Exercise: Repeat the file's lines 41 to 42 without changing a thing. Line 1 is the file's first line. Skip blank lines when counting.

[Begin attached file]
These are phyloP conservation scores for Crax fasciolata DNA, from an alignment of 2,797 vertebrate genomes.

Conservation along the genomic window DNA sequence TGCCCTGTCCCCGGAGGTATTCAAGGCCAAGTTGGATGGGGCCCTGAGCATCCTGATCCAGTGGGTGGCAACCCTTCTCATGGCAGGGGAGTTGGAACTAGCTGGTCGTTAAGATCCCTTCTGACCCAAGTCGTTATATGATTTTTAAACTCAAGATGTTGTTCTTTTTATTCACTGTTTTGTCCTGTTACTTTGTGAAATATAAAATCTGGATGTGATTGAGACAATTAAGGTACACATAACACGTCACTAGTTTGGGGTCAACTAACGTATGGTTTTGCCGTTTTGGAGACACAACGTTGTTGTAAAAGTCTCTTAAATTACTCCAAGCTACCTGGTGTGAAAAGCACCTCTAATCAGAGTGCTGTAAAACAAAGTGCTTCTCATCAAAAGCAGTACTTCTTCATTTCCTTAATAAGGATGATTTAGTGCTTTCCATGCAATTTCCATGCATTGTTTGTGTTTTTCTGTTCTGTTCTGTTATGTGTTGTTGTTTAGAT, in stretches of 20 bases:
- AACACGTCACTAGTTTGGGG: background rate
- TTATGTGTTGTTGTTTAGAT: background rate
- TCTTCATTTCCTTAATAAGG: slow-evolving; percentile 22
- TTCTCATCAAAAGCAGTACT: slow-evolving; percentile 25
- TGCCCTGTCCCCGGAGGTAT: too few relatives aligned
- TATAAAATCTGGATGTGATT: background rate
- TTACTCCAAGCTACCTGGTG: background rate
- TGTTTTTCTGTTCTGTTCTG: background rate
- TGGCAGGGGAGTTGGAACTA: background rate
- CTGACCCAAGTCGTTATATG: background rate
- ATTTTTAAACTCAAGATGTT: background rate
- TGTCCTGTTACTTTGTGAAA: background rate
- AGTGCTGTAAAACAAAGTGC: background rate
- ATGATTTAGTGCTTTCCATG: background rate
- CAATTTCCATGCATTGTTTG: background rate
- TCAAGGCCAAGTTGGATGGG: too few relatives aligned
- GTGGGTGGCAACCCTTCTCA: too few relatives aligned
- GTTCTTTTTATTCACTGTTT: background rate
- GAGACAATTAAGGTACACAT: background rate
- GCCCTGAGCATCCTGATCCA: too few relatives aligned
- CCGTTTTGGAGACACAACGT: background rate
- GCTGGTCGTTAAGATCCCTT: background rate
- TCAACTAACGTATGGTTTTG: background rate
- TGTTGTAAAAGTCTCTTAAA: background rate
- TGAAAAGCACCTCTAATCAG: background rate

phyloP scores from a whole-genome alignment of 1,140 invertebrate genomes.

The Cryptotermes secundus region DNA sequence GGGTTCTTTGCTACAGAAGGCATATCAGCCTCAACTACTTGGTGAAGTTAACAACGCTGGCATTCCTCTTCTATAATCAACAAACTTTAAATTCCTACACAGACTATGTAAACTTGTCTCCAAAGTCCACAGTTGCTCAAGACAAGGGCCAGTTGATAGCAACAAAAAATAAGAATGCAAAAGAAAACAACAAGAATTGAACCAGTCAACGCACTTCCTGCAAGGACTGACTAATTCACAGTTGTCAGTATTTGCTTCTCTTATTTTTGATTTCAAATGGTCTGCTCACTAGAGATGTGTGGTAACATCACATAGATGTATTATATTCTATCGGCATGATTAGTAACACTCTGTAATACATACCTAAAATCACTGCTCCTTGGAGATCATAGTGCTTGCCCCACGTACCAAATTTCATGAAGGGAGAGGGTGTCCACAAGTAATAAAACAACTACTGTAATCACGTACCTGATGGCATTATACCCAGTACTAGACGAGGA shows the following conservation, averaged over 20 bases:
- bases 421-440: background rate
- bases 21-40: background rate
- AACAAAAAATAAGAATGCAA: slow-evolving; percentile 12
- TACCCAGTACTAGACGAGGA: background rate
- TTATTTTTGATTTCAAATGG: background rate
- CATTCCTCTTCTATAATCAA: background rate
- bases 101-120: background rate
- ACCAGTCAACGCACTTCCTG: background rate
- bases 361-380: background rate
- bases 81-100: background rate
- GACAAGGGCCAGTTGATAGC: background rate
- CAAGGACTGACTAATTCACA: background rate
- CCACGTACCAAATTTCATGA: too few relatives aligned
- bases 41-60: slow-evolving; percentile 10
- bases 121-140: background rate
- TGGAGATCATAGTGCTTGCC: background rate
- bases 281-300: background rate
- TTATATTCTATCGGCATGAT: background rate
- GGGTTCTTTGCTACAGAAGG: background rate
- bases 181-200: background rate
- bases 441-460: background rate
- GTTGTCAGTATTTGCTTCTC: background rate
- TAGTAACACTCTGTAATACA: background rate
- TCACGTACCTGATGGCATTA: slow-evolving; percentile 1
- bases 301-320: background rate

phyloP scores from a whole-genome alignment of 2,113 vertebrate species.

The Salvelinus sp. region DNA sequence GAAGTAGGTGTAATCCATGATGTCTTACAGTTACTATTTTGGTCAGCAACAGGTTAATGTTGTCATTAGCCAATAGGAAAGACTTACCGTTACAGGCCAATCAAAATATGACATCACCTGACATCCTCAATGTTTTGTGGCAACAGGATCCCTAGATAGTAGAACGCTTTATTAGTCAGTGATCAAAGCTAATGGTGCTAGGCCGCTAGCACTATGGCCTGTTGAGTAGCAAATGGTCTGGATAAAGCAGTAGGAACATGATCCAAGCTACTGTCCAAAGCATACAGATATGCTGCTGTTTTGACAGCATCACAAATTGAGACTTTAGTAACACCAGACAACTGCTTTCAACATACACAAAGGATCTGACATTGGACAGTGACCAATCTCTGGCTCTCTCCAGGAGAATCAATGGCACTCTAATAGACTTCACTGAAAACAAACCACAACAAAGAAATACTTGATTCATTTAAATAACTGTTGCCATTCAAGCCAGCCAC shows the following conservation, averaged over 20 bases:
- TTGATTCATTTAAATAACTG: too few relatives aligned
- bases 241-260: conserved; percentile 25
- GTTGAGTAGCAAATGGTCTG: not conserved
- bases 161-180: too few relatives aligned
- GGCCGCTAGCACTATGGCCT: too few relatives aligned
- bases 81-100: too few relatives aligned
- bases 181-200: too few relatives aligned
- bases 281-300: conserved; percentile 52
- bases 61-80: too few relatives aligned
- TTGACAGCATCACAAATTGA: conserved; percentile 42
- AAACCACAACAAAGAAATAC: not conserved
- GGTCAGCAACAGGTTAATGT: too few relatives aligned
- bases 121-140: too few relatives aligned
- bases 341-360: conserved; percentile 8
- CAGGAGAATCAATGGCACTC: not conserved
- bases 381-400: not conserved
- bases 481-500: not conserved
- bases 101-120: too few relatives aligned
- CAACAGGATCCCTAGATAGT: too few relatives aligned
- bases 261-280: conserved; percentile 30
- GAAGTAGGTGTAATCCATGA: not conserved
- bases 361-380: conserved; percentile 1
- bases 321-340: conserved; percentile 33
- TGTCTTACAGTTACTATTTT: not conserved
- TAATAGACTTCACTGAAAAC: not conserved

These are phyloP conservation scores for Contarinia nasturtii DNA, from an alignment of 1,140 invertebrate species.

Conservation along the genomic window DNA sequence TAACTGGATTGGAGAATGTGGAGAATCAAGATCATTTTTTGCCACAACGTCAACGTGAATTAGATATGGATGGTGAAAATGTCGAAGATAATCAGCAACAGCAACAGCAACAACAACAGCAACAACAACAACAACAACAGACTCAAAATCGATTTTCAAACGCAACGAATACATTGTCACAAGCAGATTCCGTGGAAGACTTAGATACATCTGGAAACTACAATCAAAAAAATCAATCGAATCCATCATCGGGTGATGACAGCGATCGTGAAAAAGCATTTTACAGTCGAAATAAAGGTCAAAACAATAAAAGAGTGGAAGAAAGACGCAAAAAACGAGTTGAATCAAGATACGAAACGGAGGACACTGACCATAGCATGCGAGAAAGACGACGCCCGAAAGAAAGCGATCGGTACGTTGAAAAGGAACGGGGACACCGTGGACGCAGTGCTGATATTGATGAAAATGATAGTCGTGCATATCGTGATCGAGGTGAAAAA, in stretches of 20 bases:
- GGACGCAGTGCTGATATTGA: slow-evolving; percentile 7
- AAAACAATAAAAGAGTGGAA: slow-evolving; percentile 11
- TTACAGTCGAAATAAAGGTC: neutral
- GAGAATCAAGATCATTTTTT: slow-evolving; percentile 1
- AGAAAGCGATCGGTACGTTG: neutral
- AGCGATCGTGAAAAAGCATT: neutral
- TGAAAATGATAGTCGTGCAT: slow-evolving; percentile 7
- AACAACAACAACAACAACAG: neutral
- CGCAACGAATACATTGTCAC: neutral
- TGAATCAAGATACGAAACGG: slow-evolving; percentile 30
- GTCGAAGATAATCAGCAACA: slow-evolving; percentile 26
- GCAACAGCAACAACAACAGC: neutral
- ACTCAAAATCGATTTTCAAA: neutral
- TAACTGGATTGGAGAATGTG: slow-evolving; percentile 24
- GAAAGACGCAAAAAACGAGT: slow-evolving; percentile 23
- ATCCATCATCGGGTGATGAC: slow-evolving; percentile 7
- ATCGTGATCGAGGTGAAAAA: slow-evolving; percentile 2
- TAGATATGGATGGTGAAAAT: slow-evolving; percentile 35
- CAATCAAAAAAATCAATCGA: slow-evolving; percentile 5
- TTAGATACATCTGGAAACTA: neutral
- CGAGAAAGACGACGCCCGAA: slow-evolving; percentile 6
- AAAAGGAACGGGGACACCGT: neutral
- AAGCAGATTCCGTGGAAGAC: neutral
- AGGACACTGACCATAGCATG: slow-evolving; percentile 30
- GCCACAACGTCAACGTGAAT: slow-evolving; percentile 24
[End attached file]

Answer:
- CAAGGACTGACTAATTCACA: background rate
- CCACGTACCAAATTTCATGA: too few relatives aligned